EVIDENCE BASED UROLOGY
Year : 2005 | Volume
: 21 | Issue : 2 | Page : 116--117
Ureteroscopic lithotripsy - skip the stent and spare the patient
Department of Urology, Christian Medical College, Vellore, Tamil Nadu, India
Department of Urology Unit 2, Christian Medical College and Hospital, Vellore - 632 004,Tamil Nadu
|How to cite this article:|
Kumar S. Ureteroscopic lithotripsy - skip the stent and spare the patient.Indian J Urol 2005;21:116-117
|How to cite this URL:|
Kumar S. Ureteroscopic lithotripsy - skip the stent and spare the patient. Indian J Urol [serial online] 2005 [cited 2020 Nov 24 ];21:116-117
Available from: https://www.indianjurol.com/text.asp?2005/21/2/116/19634
Ureteroscopy has been recognized as a major method for treating ureteric calculi. Although invasive, the development of smaller and more flexible ureteroscopes, and a new generation of various intracorporial lithotripters, has made this procedure safer and more effective. Recently ureteroscopy has been used to treat stones in the lower urinary tract as well as those in the upper tract. Stenting has been primarily used to treat urinary obstruction and the frequency of this use is increasing with the increase in ureteroscopic management. In cases of acute obstruction, a stent is used temporarily to stabilize the patient until definitive therapy. The stent is generally placed if there is accompanying ureteric injury or in those with a residual stone after ureteroscopic lithotripsy. Placing a ureteric stent after ureteroscopy with stone extraction is done by some urologists routinely to prevent possible stenosis or to decrease secondary pain caused by mucosal oedema. However, routinely placing a stent to prevent late complications or to relieve flank pain from a ureteric stricture or mucosal oedema after surgery is questionable. No study has examined whether stenting can actually prevent a ureteric stricture. Indeed, stents may cause complications, e.g. haematuria, urination, urgency, flank pain, lower abdominal pain, bacteriuria, infection, or it may migrate; these symptoms can last for 3 days after removing the stent. Moreover, if a stent is placed for a long time it can cause stone formation or denudation of the stent., The severity of these complications is related to the mean diameter of the stent, patient characteristics and the stent material.,, The other problems associated with stents are that it extends the operative duration and causes inconvenience to patients in cases of ureteroscopic lithotripsy under intravenous anaesthesia ,, and increases the cost.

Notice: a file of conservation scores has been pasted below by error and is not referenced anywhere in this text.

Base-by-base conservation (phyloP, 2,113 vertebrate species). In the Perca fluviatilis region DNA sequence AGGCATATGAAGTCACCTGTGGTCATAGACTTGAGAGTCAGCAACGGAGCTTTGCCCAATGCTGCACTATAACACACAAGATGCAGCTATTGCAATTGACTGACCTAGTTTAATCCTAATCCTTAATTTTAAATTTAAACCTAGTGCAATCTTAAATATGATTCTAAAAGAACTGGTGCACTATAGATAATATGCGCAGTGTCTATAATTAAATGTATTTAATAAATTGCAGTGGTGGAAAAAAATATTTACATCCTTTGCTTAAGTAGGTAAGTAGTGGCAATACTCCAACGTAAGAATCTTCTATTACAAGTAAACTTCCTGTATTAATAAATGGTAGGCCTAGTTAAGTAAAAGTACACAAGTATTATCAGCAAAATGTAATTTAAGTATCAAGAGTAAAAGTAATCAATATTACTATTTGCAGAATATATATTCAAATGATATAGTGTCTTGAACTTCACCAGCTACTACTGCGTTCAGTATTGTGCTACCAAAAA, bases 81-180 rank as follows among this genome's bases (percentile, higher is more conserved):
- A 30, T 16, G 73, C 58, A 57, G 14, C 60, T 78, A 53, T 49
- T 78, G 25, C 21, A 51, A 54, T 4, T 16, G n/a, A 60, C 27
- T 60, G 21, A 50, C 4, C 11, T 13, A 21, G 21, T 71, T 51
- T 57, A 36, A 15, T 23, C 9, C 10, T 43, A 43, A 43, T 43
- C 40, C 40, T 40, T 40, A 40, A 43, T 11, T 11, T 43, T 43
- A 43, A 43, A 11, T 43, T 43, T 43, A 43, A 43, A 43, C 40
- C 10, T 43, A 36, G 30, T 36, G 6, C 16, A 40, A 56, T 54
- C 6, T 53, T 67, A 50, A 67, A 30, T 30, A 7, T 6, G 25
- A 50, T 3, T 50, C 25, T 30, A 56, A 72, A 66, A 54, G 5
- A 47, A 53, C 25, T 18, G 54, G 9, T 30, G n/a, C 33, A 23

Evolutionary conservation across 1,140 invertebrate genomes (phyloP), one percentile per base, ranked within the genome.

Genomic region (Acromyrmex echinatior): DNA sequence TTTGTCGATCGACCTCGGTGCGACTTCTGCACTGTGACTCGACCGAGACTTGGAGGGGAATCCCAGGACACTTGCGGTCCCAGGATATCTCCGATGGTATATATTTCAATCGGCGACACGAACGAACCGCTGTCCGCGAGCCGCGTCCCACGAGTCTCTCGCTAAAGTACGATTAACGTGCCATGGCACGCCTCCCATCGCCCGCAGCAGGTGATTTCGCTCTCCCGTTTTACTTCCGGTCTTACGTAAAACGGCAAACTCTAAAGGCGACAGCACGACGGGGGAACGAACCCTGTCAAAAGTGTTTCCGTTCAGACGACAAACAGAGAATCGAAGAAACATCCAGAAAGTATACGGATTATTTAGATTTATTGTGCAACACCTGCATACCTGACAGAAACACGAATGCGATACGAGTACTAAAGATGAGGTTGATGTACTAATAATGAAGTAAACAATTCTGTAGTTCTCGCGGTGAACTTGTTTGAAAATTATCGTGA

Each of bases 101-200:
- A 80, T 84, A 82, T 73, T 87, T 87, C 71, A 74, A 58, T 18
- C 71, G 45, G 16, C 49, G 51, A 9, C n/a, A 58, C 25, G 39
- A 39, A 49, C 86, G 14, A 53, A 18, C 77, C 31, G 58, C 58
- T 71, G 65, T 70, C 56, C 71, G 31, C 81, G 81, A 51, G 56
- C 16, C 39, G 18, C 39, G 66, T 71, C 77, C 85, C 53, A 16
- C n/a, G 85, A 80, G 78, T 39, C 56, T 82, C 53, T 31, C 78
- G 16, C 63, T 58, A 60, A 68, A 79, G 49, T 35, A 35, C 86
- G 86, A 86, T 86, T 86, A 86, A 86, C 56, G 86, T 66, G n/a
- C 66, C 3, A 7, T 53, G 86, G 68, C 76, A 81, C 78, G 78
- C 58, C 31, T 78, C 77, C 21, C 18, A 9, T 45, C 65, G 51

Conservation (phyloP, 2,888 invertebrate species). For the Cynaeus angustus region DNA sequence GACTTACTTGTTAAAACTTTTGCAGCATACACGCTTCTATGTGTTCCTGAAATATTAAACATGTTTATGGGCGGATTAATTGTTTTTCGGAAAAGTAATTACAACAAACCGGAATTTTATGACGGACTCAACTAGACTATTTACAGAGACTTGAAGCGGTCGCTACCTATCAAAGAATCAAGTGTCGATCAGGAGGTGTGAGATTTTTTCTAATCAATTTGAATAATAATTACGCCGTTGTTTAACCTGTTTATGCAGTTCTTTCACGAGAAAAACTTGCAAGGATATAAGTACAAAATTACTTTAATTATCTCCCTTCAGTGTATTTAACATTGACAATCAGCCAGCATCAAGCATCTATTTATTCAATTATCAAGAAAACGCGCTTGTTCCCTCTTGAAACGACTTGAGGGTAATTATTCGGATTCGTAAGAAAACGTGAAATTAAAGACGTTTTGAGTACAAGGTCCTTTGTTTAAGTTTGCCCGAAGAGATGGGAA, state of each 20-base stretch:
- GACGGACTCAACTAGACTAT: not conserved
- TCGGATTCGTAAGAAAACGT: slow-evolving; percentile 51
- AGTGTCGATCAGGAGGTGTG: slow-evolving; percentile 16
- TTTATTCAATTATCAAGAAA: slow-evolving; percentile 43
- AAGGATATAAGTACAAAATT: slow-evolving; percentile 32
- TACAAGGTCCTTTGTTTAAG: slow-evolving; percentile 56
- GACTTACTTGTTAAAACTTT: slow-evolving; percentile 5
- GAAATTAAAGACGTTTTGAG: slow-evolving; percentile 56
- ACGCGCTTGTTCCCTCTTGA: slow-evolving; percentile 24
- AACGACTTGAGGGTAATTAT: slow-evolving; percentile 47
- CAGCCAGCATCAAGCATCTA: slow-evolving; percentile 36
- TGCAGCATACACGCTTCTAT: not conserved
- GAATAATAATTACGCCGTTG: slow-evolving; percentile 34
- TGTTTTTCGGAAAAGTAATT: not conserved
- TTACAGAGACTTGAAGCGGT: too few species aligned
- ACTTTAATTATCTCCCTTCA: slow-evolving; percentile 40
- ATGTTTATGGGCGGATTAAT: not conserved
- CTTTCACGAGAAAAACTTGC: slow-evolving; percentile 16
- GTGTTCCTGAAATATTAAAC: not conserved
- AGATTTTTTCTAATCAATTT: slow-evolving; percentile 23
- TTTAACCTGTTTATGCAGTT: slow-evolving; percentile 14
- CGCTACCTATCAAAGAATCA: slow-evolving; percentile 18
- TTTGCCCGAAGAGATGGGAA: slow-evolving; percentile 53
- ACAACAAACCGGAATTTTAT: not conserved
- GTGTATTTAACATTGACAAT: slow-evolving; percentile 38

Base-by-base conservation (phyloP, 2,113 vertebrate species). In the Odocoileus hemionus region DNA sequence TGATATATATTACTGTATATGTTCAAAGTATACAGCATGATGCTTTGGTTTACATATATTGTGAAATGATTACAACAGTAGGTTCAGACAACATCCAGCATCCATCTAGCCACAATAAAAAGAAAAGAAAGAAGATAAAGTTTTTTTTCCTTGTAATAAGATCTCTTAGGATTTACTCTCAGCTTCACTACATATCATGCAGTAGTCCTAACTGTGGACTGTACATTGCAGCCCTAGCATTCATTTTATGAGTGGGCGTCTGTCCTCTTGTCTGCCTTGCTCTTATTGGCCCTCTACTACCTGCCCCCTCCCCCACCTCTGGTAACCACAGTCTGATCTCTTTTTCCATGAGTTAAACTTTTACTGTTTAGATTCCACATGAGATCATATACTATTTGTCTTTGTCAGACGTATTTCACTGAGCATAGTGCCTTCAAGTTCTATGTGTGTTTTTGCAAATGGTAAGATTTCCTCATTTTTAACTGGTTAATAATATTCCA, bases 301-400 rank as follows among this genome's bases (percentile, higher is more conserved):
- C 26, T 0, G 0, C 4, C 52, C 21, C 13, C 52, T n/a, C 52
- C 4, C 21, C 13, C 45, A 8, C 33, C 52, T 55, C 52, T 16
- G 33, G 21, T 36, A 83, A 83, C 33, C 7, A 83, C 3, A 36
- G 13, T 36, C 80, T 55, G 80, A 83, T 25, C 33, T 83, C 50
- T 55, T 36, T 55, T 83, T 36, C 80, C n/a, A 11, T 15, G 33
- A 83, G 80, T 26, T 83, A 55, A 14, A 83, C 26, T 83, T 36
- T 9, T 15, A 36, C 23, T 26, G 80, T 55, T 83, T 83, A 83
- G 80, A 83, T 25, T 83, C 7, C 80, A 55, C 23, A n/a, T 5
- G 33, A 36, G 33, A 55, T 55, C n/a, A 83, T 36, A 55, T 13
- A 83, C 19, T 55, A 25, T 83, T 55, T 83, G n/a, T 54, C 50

The practice of routine ureteric stenting after uncomplicated ureteroscopy has been questioned. There are ten randomized controlled trials, two of which were multi institutional, to address the issue of placing an indwelling ureteral stent following 'uncomplicated' ureteroscopic stone removal. Placement of an indwelling ureteral stent after 'uncomplicated' ureteroscopic stone manipulation is a costly procedure of no value to the patient. Stent placement in these patients results in more statistically significant severe and prolonged haematuria. In addition, frequency, dysuria and nocturia all tended to be more common among the patients with a stent. The key question is the definition of the word 'uncomplicated,' as the indication not to place a stent. In two trials only frank perforation of the ureter constituted a cause for exclusion from the study,, while in others stone impaction or the perception of mucosal injury prompted stent placement and elimination from randomization. In some series balloon dilation of the ureter was sufficient cause to place a stent. However, despite the differences in patient selection among trials, patients left unstented had few complications, regardless of the appearance of the ureteric mucosa after the procedure, provided there was no frank perforation.
Despite these encouraging results suggesting that patients can be spared the discomfort and morbidity of a ureteric stent after uncomplicated ureteroscopy, a word of caution is advised. The decision to place a ureteric stent after a difficult ureteroscopy, particularly if the mucosa is traumatized, will never be questioned, and the action can be simply undone by removing the stent. However, the decision to leave a questionable ureter unstented may lead to serious morbidity. As such, to err on the side of judicious stenting in such cases should be the rule.
The problem is defining what constitutes 'uncomplicated ureteroscopy' and who can be safely left unstented? Unfortunately, the inclusion criteria for patient enrolment in these studies were not uniform. Likewise, fragment retrieval was excluded in some but allowed in others. Most trials involved primarily distal ureteric stones, although some investigators reported similar results irrespective of stone location. Despite these shortcomings all series except one came to the same conclusion of not placing a stent. Perhaps it is time for us all to pay attention to what the science is clearly telling us-skip the stent and spare the patient!
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